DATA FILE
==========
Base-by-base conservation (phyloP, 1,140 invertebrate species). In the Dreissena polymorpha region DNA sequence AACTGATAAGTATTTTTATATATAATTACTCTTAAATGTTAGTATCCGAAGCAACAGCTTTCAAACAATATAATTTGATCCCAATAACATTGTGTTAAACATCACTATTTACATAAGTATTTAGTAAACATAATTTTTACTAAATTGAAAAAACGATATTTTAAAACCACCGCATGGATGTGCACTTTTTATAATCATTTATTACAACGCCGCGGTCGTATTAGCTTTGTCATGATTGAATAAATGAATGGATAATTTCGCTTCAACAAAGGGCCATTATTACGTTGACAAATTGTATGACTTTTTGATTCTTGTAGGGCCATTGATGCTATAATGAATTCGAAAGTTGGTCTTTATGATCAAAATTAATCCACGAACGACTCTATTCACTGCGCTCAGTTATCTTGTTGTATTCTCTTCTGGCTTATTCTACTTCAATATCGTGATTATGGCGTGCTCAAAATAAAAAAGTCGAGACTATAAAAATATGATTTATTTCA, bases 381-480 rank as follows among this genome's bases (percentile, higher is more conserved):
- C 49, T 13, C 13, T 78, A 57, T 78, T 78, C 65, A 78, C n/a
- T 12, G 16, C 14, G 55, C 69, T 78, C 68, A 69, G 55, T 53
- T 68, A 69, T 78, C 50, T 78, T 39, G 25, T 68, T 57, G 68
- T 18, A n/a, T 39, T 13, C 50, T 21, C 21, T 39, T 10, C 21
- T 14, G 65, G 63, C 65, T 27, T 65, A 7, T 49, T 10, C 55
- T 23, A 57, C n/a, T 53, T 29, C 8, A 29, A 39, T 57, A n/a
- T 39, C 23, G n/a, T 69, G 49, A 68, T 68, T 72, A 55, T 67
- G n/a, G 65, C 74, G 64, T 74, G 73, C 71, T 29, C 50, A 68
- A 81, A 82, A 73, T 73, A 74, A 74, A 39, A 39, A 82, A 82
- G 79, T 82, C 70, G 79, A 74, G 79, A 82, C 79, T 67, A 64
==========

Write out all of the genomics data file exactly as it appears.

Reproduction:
Base-by-base conservation (phyloP, 1,140 invertebrate species). In the Dreissena polymorpha region DNA sequence AACTGATAAGTATTTTTATATATAATTACTCTTAAATGTTAGTATCCGAAGCAACAGCTTTCAAACAATATAATTTGATCCCAATAACATTGTGTTAAACATCACTATTTACATAAGTATTTAGTAAACATAATTTTTACTAAATTGAAAAAACGATATTTTAAAACCACCGCATGGATGTGCACTTTTTATAATCATTTATTACAACGCCGCGGTCGTATTAGCTTTGTCATGATTGAATAAATGAATGGATAATTTCGCTTCAACAAAGGGCCATTATTACGTTGACAAATTGTATGACTTTTTGATTCTTGTAGGGCCATTGATGCTATAATGAATTCGAAAGTTGGTCTTTATGATCAAAATTAATCCACGAACGACTCTATTCACTGCGCTCAGTTATCTTGTTGTATTCTCTTCTGGCTTATTCTACTTCAATATCGTGATTATGGCGTGCTCAAAATAAAAAAGTCGAGACTATAAAAATATGATTTATTTCA, bases 381-480 rank as follows among this genome's bases (percentile, higher is more conserved):
- C 49, T 13, C 13, T 78, A 57, T 78, T 78, C 65, A 78, C n/a
- T 12, G 16, C 14, G 55, C 69, T 78, C 68, A 69, G 55, T 53
- T 68, A 69, T 78, C 50, T 78, T 39, G 25, T 68, T 57, G 68
- T 18, A n/a, T 39, T 13, C 50, T 21, C 21, T 39, T 10, C 21
- T 14, G 65, G 63, C 65, T 27, T 65, A 7, T 49, T 10, C 55
- T 23, A 57, C n/a, T 53, T 29, C 8, A 29, A 39, T 57, A n/a
- T 39, C 23, G n/a, T 69, G 49, A 68, T 68, T 72, A 55, T 67
- G n/a, G 65, C 74, G 64, T 74, G 73, C 71, T 29, C 50, A 68
- A 81, A 82, A 73, T 73, A 74, A 74, A 39, A 39, A 82, A 82
- G 79, T 82, C 70, G 79, A 74, G 79, A 82, C 79, T 67, A 64